BY MADDY RAMETTA
What You Need to Know About Marriage Based Green Cards
Immediate relatives (in this case a spouse) of a citizen of the United States or a permanent resident are eligible to become a lawful permanent resident viand receive a green card. A green card, or permanent residence, allows you to legally live in the United States as a resident, and eventually apply for U.S. citizenship (if you are married to a U.S. citizen). If you are the spouse of a U.S. citizen or permanent resident living in the U.S. you can apply for this permanent status, through a process called adjustment of status. If you live out of the country but still seek permanent resident status through marriage, you can follow a pathway called consular processing.
ADJUSTMENT OF STATUS
When living or being present in the U.S., you are eligible for a green card through adjustment of status, if you meet some eligibility requirements. The first is that you have been inspected and admitted or inspected and paroled by a U.S. immigration officer. This means that you entered the United States in a legal way. To be eligible to go through this process, you must be sure to avoid entering the United States unlawfully in any way.
ISSUES THAT COULD PREVENT ADJUSTMENT OF STATUS
Situations that could prevent you from being eligible for adjustment of status include entering and working unlawfully in the country, or failure to maintain lawful status since entry to the country. If you are applying for permanent resident through U.S. citizen spouse (as opposed to a U.S. permanent resident spouse) you can still qualify for a green card even if your lawful status has expired or you have worked without authorization, as long as you entered the U.S. legally.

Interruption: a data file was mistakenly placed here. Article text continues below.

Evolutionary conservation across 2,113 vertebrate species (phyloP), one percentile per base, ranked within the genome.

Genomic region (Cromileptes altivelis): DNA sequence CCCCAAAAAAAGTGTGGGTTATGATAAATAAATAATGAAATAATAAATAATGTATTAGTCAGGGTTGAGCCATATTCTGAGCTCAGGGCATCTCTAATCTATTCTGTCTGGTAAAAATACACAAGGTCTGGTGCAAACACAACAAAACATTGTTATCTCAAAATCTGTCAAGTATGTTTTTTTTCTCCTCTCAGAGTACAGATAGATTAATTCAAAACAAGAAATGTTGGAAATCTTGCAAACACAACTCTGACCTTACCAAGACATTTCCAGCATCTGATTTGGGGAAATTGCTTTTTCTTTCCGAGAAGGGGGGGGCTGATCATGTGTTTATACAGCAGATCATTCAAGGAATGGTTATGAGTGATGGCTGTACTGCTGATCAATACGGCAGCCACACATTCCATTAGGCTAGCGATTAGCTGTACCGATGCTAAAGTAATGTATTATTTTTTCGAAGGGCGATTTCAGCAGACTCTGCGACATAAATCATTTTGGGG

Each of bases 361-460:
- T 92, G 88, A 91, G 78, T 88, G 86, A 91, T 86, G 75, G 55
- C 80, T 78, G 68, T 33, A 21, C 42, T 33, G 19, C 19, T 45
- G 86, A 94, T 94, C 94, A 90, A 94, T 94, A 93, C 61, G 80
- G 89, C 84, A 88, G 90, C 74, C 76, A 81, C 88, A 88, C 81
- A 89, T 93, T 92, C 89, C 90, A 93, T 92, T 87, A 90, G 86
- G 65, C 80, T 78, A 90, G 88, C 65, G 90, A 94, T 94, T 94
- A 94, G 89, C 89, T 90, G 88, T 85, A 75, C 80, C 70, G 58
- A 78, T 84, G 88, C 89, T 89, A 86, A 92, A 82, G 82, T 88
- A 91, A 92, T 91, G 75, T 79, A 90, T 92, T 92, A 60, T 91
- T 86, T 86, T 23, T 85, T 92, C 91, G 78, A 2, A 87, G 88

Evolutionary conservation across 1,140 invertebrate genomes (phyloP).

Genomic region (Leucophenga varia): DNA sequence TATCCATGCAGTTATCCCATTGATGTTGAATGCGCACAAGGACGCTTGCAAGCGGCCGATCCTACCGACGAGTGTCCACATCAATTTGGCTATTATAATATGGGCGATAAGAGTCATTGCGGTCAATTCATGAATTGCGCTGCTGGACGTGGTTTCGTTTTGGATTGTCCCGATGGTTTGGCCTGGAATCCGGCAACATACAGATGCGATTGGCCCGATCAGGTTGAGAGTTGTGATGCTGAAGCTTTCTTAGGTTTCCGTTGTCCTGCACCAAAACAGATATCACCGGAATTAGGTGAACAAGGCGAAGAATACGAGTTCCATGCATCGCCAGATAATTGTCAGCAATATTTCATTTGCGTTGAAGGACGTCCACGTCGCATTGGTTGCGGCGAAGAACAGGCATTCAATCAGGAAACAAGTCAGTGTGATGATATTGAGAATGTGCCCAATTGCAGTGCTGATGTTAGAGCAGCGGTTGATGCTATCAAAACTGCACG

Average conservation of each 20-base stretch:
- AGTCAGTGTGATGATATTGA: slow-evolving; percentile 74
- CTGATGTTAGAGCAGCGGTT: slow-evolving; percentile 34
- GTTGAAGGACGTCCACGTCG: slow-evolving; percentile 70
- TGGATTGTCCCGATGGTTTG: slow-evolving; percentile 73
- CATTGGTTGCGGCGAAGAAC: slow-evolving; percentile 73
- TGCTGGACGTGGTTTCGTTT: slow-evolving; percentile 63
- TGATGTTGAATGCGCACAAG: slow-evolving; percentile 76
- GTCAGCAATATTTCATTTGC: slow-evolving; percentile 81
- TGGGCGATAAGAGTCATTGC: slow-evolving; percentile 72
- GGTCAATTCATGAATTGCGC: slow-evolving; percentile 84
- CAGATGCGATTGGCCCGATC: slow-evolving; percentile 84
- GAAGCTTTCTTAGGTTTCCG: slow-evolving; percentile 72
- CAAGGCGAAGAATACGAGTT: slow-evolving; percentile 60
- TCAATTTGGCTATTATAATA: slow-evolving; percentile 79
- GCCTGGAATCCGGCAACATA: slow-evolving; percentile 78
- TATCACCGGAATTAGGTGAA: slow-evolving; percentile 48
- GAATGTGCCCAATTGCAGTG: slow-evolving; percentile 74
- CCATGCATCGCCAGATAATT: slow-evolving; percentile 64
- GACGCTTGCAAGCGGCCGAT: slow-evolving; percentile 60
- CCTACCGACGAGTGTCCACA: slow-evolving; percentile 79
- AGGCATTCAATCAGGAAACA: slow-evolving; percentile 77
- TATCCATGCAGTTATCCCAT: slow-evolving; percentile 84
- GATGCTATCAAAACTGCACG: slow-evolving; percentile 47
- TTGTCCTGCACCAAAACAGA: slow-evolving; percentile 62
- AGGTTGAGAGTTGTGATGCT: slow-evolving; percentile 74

ADJUSTMENT OF STATUS PROCESS
Aside from meeting these requirements, you are also required to fill out various forms, like Form I-485, and file these forms in the correct place. Your petition will be approved or denied, and you will them move towards your interview. Most permanent residents have to wait 5 years to apply for U.S. citizenship. However, those who achieved their residence through their U.S. citizen spouse can apply after only 3 as long as they are still with the spouse they got their residence through.
If you are not eligible for adjustment of status or must/would like to apply outside of the U.S, you will need to go through the process of consular processing. As a spouse of a U.S. citizen or permanent resident, you your spouse must file a Form I-130 for you, which starts the process. From there, your petition will be either approved or denied, and you will move forward in the process toward your interview. The next step involves another application that must be submitted to the U.S. Visa Center. It is very important to notify the U.S. Visa Center of any changes to your petition, as various small details may affect your status.
FINANCIAL SPONSOR/AFFIDAVIT OF SUPPORT
For either of these two options to be right for you, you and your spouse must meet some additional requirements. These include being lawfully married to the beneficiary and proving that your spouse will provide support for you and has the means to support you. This is known as a “Affidavit of Support” or “Financial Affidavit.” Whether your spouse’s income qualifies to support you depends on the size of your household and the current federal poverty guidelines. Your spouse must also prove that they live primarily in the United States. There is a cost that comes with applying for a marriage based green card for both parties, and sponsorship is usually required.
Either of these processes can be lengthy and complicated. From start to finish, the process will most likely last anywhere from a year to three years. Each process requires detailed steps and requirements, so it is best to work with an immigration attorney to ensure that you meet all requirements and fulfill all the required steps. If you have any questions or need any help with your green card or immigration status, do not hesitate to contact the Law Firm of Gian-Franco Melendez, LLC to speak with an experienced immigration attorney about your options.